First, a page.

Saturday, August 22, 2015

THE GIFT (2015)

Joel Edgerton's THE GIFT is just what it's title suggests - an alluring cinematic package that unfolds with escalating suspense and when the surprises inside the mystery box are finally revealed, the audience, as well as the film's two lead characters, are left dizzy from the twists and turns they have just experienced.
This ferocious wolf-in-sheep's-clothing drama stars the fine actors Jason Bateman and Rebecca Hall as Simon and Robyn, a married couple moving into a gorgeous new house in Los Angeles with floor-to-ceiling glass walls and a koi pond just outside their front walkway, though as the realtor in the opening scene cheerfully tells them, they have to provide their own fish. During a shopping excursion at a high-end clothing store, Simon and Robyn are just about to pay for their items when they are interrupted by a man whose tan Member's Only jacket is a clear sign he doesn't shop there. He introduces himself as Gordon and tells Simon that he used to know him back in high school when Simon was Class President. Simon doesn't quite place him right away but genially plays along and by the end of the awkward exchange, Robyn has invited Gordon over to their new place for dinner.
Gordon, nicknamed "Gordo the Weirdo" in high school, arrives at their new abode bearing a gift - a wrapped bottle of wine. During the course of the meal, Gordon cryptically muses that gifts can be both good or bad and even the bad ones can turn out to be good. The slightly snobbish Simon clearly is regretful of inviting this oddball to his home but the more down-to-earth Robyn is actually charmed by his unpretentious manner.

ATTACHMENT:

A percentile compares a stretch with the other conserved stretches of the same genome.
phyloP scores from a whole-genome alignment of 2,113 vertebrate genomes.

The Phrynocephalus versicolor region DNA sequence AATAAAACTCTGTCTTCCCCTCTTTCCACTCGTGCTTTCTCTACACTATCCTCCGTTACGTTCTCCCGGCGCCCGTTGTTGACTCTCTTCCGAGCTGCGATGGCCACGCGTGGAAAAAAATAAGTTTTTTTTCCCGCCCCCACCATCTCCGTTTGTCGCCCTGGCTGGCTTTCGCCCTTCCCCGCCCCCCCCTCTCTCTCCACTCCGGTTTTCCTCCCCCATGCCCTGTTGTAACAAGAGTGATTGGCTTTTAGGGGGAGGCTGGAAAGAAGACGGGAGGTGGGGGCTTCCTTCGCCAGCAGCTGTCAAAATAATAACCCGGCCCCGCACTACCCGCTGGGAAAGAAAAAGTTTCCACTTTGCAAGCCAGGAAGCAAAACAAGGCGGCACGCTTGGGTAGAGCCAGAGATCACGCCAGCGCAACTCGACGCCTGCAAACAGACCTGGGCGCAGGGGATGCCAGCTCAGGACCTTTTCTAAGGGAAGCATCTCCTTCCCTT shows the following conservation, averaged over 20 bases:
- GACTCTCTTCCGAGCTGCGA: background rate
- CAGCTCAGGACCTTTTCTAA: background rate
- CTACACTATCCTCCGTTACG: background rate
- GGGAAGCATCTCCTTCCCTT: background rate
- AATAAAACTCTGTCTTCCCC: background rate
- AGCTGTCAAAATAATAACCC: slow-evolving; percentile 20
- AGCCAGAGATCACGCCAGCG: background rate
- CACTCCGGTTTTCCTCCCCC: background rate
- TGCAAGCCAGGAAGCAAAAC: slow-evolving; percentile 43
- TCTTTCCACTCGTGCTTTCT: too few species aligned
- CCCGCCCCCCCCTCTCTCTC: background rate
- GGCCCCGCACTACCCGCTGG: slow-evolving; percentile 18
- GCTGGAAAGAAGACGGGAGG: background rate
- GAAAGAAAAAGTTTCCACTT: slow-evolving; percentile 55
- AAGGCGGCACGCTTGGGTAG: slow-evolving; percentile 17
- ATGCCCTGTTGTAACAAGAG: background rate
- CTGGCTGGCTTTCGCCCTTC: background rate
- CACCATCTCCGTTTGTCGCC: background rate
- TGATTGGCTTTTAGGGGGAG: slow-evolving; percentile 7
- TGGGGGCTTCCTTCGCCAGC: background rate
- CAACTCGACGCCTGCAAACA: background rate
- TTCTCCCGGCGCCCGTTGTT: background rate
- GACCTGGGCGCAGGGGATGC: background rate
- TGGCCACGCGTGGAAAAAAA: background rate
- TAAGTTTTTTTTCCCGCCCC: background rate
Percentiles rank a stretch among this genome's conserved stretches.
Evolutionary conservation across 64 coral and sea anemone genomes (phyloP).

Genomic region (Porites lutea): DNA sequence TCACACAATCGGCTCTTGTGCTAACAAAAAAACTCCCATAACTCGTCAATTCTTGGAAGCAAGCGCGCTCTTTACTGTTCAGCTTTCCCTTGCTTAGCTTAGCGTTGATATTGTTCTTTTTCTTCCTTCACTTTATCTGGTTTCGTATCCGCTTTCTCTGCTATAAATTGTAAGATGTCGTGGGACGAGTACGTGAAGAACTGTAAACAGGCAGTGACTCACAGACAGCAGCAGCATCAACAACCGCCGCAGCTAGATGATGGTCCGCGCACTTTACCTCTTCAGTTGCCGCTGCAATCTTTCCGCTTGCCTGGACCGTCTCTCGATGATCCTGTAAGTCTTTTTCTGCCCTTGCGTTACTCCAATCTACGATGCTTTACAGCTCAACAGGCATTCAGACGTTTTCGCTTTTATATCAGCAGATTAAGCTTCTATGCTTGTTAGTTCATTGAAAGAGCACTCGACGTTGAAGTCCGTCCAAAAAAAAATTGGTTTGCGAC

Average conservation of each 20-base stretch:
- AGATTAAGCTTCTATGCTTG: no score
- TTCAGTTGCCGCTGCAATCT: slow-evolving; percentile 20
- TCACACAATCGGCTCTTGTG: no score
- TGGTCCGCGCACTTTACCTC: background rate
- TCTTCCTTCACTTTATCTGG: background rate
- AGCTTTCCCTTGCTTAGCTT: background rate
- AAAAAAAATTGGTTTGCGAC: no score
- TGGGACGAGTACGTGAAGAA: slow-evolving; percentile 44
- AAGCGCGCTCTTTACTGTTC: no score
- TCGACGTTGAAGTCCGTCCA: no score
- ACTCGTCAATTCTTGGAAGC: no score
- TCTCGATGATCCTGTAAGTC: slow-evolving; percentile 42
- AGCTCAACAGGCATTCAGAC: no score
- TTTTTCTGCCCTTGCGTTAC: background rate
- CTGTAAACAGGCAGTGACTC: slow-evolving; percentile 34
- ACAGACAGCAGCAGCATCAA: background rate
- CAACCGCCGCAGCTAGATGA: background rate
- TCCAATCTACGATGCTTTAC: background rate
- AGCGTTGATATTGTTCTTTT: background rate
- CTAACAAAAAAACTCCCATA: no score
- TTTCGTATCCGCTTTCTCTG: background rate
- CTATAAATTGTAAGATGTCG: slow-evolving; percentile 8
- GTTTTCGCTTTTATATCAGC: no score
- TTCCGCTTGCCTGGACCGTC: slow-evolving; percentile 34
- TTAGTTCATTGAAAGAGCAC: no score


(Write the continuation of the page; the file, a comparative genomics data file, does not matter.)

I'm going to stop describing the next crucial points leading to the plot because THE GIFT is a movie best experienced knowing as little as possible going in. Suffice to it say that the wine Gordon gave Simon and Robyn is merely the first of several gifts he will be presenting them, each one becoming less and less welcomed and Gordon's seemingly good intentions more questionable. The film takes turns that only a psychic can see coming and the tension that builds from one scene to the next becomes almost unbearably palpable. A sense of dread hangs over the majority of the ensuing action and one of the many pleasures of the movie is listening to the audience making connections and responding with audible "oohs" and "ahhs" as if they were watching a boxing match..
As the film delivers its final knockout punch, I was reminded of Bryan Singer's similarly twisty thriller THE USUAL SUSPECTS but director Joel Edgerton, who not only also wrote the screenplay but also plays Gordon, hasn't just created a tall tale to fool its audience but rather has woven a complex storyline about karma and retribution that is all too relatable. Every high school has at least one misfit that the crueler students delight in tormenting and after seeing THE GIFT you will wonder what role you played in that scenario. As anyone who ever had their heart broken as a teenager knows, some scars never heal.
Remarkable in every way, from Edgerton's keen sense of frame composition to the terrific and surprising performances of the three lead actors, THE GIFT gets my vote for the best film released so far this year and is not to be missed.

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